The restorative power of a nap and its health benefits!

Published 10 Aug 2023 • By Claudia Lima

Napping is a fairly widespread and natural practice for humans, as it is for many mammals.
Today, it is the subject of growing interest in the field of health and well-being. Research has shown that taking a nap is a real treasure trove for our physical and mental health. In fact, its benefits are numerous.

What is a nap? What are its benefits?

Find all the answers in our article!

The restorative power of a nap and its health benefits!

Taking a nap: what is it about? 

A nap is defined as a time of rest during the day, especially after lunch.

can be beneficial at any age, especially when you don't get enough sleep at night and feel tired during the day. What's more, human beings are naturally programmed to rest at midday, around 1pm, and no later than 4pm. The reduced alertness we may feel after lunch has nothing to do with digestion.

Nevertheless, in the event of excessive sleepiness during the day, which could lead to daily naps, it is advisable to see a sleep specialist.

What are the health benefits of napping? 

A nap is more than just a moment's rest: it's a powerful tool for improving our physical and mental health, our productivity and our overall well-being.

Here are just a few of its benefits:

Improving physical shape

Taking a nap helps the muscles to recover and eliminates toxic metabolites, compounds produced and transformed by the body's metabolism. This reduces physical fatigue and increases vitality, leaving the body in a better shape.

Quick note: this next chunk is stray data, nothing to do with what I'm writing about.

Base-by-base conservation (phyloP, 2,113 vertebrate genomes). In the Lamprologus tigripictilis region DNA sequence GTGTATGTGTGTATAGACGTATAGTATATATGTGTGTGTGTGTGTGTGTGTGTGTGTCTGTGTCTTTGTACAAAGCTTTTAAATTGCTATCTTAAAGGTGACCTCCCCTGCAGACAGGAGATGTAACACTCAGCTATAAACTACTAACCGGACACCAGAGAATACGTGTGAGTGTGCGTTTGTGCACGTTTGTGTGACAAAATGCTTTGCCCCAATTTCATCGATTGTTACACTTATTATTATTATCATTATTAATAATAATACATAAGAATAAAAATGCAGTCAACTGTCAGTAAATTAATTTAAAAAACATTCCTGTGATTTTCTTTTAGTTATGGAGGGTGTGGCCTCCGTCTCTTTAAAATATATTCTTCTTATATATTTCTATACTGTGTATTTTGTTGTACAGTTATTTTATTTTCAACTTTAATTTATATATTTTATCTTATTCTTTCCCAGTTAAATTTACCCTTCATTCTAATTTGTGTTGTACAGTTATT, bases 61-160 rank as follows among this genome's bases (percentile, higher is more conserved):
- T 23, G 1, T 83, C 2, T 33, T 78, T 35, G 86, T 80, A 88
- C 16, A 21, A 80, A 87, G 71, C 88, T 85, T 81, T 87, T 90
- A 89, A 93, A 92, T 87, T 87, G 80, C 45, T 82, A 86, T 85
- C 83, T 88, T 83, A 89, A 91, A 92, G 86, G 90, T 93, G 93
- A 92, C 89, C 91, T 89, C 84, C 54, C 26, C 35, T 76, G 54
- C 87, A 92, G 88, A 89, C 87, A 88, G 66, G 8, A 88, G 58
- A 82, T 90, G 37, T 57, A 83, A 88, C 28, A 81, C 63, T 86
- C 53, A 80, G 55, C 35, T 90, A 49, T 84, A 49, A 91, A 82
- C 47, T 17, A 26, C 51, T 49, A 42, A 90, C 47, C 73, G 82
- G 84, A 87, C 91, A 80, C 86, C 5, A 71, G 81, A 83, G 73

Reducing stress and anxiety 

By taking a moment to relax during the day, the body releases relaxing hormones. This promotes a feeling of calm and well-being, which helps you to better cope with everyday challenges.

Napping reduces stress, and also the level of cortisol, thus improving your heart health, as the risk of cardiovascular disease decreases.

Strengthening the immune system 

Sleep in general, including naps, plays a crucial role in strengthening the immune system. The body is better prepared to fight infections.

Improving cognitive performance

Napping can improve cognitive performance, concentration, creativity and memory. The brain gets the opportunity to consolidate the information it has learnt, which improve the retention of knowledge and new skills. It also makes it easier to learn and memorise. It generates greater alertness and concentration.

Stimulating creativity 

Napping encourages our brain to create new ideas and innovative solutions to problems.

How to take a good nap? 

There are different types of nap, and for them to be really effective in terms of recovery, you need to do it properly.  

It's also important to choose the right duration:

  • The flash nap. It lasts 2 to 3 minutes and is quite revitalising,
  • The micro-nap. It lasts for 10 minutes, no more. It prevents you from falling into a deep sleep. It stimulates alertness. It is effective before an important meeting,
  • The classic nap. It lasts between 20 and 30 minutes maximum. It is a mixture of light and deep sleep. It restores intellectual and physical capacity and boosts immunity,